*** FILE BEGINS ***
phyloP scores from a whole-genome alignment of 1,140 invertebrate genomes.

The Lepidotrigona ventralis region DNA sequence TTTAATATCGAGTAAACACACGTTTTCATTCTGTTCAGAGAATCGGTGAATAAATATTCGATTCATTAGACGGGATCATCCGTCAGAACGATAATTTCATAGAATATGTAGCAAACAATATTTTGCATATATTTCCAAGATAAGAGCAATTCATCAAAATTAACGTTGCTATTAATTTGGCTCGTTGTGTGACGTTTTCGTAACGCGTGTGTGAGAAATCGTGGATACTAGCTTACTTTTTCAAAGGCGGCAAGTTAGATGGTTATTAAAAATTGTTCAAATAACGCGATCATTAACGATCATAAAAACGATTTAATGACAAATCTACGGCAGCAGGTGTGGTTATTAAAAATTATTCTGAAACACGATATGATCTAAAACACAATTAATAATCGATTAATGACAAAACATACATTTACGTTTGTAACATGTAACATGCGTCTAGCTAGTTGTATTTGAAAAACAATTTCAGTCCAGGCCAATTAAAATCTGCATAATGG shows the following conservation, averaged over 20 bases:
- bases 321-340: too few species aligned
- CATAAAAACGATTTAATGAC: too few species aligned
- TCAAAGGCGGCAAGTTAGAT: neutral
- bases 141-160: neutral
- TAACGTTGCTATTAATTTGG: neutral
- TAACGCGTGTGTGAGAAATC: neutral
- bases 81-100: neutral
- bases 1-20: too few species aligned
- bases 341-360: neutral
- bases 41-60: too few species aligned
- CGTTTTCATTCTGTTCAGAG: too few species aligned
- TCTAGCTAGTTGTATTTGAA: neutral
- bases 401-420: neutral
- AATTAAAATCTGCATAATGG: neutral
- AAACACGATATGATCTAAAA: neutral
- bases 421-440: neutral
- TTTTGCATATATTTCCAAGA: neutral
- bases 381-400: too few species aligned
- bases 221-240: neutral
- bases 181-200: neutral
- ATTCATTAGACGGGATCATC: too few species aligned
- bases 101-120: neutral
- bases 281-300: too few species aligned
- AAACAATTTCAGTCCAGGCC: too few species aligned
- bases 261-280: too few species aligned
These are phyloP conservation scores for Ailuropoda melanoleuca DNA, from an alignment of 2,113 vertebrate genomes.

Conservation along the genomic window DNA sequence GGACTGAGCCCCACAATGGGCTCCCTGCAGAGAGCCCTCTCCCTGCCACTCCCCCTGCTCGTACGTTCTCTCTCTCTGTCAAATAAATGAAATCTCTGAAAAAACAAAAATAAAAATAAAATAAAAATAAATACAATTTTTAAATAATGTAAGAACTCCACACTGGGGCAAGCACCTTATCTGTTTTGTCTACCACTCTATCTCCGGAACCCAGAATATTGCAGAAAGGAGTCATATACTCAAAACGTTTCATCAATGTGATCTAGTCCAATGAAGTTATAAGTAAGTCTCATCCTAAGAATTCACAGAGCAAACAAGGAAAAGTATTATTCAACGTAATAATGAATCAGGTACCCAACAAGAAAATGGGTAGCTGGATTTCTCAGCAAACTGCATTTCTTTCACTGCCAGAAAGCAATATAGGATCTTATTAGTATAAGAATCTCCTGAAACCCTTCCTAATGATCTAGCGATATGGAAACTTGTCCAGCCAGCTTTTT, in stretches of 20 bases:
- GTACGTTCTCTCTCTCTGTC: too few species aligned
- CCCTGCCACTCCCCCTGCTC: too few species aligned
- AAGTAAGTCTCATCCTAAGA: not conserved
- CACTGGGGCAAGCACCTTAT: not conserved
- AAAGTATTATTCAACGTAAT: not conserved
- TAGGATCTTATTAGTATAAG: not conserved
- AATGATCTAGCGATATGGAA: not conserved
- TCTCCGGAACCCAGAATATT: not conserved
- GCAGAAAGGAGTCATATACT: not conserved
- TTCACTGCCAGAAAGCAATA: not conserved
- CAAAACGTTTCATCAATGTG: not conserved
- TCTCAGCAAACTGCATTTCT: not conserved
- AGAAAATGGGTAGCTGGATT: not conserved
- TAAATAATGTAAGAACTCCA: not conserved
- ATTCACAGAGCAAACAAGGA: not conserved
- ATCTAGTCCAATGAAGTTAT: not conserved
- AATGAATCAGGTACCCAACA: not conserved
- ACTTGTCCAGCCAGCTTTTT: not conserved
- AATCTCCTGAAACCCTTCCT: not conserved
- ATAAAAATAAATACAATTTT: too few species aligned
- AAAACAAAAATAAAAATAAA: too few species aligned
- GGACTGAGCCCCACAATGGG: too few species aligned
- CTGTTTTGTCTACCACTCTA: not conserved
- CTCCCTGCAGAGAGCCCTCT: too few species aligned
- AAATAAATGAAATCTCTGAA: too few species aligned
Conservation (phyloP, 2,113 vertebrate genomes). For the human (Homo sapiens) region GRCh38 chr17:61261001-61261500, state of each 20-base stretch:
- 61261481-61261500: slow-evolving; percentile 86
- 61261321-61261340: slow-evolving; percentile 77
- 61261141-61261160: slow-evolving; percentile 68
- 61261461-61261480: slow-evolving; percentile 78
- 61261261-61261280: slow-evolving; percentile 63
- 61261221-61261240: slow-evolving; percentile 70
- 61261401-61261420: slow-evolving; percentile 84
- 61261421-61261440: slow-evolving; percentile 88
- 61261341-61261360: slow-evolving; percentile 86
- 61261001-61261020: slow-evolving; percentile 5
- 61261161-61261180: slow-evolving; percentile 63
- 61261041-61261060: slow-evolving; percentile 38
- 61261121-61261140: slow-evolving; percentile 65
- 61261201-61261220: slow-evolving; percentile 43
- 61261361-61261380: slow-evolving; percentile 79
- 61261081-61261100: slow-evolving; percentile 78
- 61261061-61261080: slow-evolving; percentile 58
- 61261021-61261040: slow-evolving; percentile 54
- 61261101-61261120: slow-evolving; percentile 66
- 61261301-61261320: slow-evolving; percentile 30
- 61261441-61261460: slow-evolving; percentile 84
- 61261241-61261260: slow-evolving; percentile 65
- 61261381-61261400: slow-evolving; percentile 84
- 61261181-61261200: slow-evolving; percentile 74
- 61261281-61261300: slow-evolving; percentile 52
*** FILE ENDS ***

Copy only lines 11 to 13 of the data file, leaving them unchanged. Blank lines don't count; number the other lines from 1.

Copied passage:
- bases 341-360: neutral
- bases 41-60: too few species aligned
- CGTTTTCATTCTGTTCAGAG: too few species aligned